Any employee who sustains an on-the-job injury in West Virginia should be able to recover various types of compensation for their losses. Not only does this include full coverage of all medical expenses, but this also includes the replacement of lost wages. However, will you receive full pay if you sustain and are unable to work for an extended period of time?
Temporary Total Disability
Any employee who cannot work after sustaining an on-the-job injury should be entitled to temporary total disability benefits. These benefits equal two-thirds of a worker’s average weekly wage, subject to a cap set in place under West Virginia law.
Temporary total disability benefits are paid until the employee is able to return to work or until the employee reaches what is considered maximum medical improvement (MMI), which is the point where the condition is not likely to improve any further with medical treatment. TTD benefits cannot be paid for more than 104 weeks (two years).
Temporary Partial Disability
If an employee is able to work, but they have sustained a disability that requires them to perform a different kind of job that pays less money, workers’ compensation will pay two-thirds of the difference between the wage at the new job compared to the wage the individual was earning at their previous job.
Permanent Partial Disability
If a worker is found to have a permanent disability after they have reached maximum medical improvement, they will be paid additional compensation based on the percentage of disability assigned to them by a physician. Permanent partial disability (PPD) benefits in West Virginia will cover two-thirds of an individual’s average weekly wage, again subject to a maximum amount. For every percentage of disability an individual has sustained, they will receive four weeks of payment. The percentage of disability will depend on the severity of the injury, as determined by the doctor.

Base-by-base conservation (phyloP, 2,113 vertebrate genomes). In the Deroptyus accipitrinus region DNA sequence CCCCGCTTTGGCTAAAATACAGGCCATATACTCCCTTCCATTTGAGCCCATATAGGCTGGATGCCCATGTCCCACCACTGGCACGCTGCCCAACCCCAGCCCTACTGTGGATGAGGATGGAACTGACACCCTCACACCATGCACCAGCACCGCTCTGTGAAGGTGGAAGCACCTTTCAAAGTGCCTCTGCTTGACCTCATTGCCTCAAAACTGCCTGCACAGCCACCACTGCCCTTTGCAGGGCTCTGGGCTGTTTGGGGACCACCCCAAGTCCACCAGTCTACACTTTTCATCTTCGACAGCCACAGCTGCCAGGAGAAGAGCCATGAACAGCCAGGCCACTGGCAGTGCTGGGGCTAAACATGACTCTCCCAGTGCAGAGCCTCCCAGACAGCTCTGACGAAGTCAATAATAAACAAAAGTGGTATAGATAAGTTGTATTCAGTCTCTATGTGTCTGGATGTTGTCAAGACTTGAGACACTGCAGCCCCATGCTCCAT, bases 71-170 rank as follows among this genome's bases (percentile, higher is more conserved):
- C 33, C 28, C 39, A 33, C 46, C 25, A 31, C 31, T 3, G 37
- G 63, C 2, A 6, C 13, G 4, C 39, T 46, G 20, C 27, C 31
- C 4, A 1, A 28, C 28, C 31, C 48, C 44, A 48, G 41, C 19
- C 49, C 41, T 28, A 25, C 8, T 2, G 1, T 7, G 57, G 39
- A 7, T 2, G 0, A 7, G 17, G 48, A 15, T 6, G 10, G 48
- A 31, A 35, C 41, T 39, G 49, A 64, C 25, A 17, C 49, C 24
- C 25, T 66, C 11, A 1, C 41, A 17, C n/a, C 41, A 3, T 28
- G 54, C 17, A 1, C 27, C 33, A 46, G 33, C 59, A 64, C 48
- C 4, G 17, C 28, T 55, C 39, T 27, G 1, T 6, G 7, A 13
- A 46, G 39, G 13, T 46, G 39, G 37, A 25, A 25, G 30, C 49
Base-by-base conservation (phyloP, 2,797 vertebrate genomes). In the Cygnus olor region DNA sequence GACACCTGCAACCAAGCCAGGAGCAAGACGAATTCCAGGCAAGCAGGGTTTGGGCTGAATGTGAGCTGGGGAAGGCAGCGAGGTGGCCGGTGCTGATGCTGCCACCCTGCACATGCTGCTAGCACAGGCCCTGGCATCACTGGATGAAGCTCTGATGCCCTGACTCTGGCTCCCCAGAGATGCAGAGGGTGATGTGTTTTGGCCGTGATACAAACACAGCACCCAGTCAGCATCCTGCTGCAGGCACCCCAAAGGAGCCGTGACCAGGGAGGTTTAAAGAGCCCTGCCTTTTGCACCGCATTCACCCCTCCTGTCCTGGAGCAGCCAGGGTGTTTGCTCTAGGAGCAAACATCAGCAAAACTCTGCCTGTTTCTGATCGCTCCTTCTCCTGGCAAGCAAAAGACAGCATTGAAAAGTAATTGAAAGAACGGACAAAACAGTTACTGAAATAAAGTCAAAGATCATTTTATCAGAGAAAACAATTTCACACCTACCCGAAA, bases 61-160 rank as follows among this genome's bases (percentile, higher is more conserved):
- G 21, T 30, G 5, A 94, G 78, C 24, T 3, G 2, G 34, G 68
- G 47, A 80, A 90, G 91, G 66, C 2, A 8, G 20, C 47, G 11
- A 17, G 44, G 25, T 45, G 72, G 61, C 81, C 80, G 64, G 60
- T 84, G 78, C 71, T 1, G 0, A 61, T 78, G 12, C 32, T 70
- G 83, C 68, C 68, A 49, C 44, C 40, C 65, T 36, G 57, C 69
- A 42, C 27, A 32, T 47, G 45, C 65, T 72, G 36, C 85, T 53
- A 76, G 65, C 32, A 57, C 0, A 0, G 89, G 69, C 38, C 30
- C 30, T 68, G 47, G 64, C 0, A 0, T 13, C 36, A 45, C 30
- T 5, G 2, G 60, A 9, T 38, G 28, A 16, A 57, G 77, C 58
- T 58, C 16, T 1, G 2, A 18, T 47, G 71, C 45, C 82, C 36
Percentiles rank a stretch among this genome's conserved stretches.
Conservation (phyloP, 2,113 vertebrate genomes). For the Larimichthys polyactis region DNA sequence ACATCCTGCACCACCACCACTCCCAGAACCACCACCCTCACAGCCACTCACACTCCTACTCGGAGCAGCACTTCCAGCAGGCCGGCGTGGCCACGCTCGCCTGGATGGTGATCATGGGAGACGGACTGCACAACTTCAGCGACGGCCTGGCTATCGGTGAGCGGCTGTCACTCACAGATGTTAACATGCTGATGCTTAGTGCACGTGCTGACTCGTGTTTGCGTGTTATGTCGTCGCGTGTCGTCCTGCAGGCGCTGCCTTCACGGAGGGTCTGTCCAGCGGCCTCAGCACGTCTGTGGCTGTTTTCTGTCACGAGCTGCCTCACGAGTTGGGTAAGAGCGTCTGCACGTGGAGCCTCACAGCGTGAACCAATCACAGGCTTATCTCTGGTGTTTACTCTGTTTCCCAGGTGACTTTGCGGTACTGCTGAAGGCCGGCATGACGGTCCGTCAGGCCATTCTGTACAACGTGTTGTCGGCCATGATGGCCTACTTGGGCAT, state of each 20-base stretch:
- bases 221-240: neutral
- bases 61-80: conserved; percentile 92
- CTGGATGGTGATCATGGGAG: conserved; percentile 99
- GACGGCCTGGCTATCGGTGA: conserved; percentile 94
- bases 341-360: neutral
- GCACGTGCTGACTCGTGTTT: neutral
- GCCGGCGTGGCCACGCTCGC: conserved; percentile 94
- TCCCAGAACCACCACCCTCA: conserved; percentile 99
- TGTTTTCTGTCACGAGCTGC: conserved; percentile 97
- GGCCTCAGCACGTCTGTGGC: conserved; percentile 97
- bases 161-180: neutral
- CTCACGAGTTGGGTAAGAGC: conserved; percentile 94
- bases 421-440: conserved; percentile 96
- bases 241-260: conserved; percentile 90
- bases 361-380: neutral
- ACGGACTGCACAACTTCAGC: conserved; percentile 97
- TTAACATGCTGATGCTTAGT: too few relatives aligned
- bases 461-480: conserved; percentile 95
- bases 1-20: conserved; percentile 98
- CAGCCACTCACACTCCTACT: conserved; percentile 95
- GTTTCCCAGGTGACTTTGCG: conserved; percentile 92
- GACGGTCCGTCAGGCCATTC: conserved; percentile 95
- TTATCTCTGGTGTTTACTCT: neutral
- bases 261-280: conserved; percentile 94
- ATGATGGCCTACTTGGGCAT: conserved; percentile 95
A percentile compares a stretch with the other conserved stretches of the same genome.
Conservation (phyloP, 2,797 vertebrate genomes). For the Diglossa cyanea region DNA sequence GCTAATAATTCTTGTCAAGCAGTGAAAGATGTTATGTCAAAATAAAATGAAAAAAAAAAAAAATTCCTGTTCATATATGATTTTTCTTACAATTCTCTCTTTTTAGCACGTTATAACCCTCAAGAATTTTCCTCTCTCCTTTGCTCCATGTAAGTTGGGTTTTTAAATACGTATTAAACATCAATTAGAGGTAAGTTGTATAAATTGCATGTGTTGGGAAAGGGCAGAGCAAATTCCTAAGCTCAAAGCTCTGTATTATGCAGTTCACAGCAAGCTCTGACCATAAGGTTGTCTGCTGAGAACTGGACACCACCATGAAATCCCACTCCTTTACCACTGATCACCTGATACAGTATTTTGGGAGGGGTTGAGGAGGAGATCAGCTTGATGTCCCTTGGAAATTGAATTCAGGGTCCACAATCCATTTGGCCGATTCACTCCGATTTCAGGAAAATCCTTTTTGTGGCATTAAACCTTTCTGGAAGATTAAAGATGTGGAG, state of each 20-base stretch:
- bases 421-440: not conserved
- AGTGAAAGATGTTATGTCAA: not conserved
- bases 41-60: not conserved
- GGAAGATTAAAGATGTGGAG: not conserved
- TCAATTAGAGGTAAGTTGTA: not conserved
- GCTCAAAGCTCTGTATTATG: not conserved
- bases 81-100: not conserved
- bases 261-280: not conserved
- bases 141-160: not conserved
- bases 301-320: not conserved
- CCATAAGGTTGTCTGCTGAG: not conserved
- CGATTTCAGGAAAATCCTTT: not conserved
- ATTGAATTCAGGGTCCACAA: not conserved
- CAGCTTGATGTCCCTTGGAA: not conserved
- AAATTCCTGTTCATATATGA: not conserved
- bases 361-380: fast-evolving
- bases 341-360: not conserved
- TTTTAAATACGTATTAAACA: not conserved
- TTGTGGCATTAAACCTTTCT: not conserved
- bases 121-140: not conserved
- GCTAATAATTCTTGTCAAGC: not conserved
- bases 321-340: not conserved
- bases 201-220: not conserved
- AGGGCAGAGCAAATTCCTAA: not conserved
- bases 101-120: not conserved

Permanent Total Disability
If an individual has sustained a permanent disability that is severe enough, they may be able to receive permanent total disability payments. There are certain disabilities that are presumed to be permanent and total, including the following:
- The loss of both eyes or the loss of sight in both eyes.
- The loss of both feet or the loss of use of both feet.
- The loss of both hands or the loss of use of both hands.
- The loss of one hand and one foot, or the loss of use of one hand and one foot.
There are other disabilities that may qualify an employee for permanent total disability benefits, and we strongly encourage you to speak to a skilled work injury lawyer in Morgantown, WV who can help you through this process.
Workers’ compensation insurance carriers and employers in West Virginia may deny a claim or refuse to offer a fair amount of income replacement after an on-the-job injury. Even though wage replacement may not fully cover your previous income, you need these benefits to make ends meet. An attorney will investigate the injury, handle all negotiations with insurance carriers, and fully prepare your case for the appeals or trial process if necessary.
Jeffery Robinette was admitted to practice law in 1991 and is licensed in all levels of state and federal trial courts in West Virginia. Mr. Robinette is also licensed in all state and federal appeals courts in West Virginia and the United States Supreme Court. As a National Board Certified Trial Attorney who has handled hundreds of motor vehicle, injury, and construction defect claims and a leading author on insurance claims settlement issues and difficulties in West Virginia, Jeff Robinette is uniquely qualified to represent your best interest.